Published online by Cambridge University Press: 20 January 2022
Chapter 2 focuses on uses of industrial film among export-oriented large industries, and the infrastructure of industrial films in Sweden. The renewed interest in using films had its roots in the 1948 regulation of company work councils (företagsnämnder), which boosted the demand for economic information and which also went hand in hand with the policy work of the Swedish Employers’ Confederation (SAF) on increasing the public interest and acceptance of private enterprises and private ownership. A few years later the SAF established a human resources research and development organization called the PA Council, which helped industry to develop its own rhetoric and vocabulary, exemplified by applications of the term “contact.”
Keywords:industrial films, work councils, industry organizations, efficiency
“Do not just sell a vehicle – sell transport.” That was the credo of the 1953 sales conference at truck and bus manufacturer Scania-Vabis. The company had for more than 40 years designed, manufactured, and marketed trucks and buses. It had a strong position in the Swedish truck market, and dominated the public transport system. At a meeting with the International Road Union Technical Committee in Turin, in November 1957, the CEO of Scania-Vabis, Gösta Nilsson, argued that a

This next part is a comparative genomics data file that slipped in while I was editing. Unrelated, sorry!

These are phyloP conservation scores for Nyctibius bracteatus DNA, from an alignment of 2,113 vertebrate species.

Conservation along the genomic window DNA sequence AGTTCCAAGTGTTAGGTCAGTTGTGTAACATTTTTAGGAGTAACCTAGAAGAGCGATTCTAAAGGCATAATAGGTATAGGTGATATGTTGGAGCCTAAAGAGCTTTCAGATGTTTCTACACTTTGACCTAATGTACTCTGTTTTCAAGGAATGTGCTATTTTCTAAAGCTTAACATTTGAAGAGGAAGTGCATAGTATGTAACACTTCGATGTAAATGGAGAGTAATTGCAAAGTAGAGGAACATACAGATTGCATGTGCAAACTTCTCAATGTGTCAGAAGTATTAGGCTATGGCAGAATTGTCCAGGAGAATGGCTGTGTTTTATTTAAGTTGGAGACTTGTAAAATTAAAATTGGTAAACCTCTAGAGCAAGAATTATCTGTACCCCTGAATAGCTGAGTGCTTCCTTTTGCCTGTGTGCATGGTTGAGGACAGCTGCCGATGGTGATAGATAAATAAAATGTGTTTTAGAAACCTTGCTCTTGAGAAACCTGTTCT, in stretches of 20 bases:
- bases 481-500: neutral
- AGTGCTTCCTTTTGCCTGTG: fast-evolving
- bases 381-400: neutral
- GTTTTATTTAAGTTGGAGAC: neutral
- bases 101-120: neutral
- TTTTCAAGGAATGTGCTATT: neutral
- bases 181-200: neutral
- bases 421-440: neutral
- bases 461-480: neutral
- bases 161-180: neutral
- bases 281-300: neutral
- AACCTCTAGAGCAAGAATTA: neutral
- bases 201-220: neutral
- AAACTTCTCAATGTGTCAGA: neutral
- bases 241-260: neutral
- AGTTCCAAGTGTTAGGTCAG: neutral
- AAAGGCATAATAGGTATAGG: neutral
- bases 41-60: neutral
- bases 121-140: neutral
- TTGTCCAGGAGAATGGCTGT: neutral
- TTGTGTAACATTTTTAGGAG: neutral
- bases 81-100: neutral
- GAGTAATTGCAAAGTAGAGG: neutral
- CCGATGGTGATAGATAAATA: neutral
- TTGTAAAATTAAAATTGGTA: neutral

well-organized transport system is a prerequisite for economic and consequently social advancement, and industrial specialization in combination with the growth of production volume constantly increases the need for transport [and] the means of transport increasingly becoming a means of production. It is equally important that our roads are operated by rational and economical trucks, just like we have efficient machines in our factories.
Service, systems, and efficiency, as well as communication and selling, there are some of the themes of business and industry – and public policy – discourses and practices in Sweden during the 1950s. The Swedish twist is that public policy so strongly involved consumer behaviour and consumeroriented industry perspectives.
In 1958 they all merged, when a radio producer at Radio Luxemburg offered to pay 100,000 French francs per kilogram of ice left over from a three-ton ice block transported by an unrefrigerated truck from the Arctic Circle to the Equator. Norwegian insulation material manufacturer Glassvatt and Scania-Vabis answered the challenge.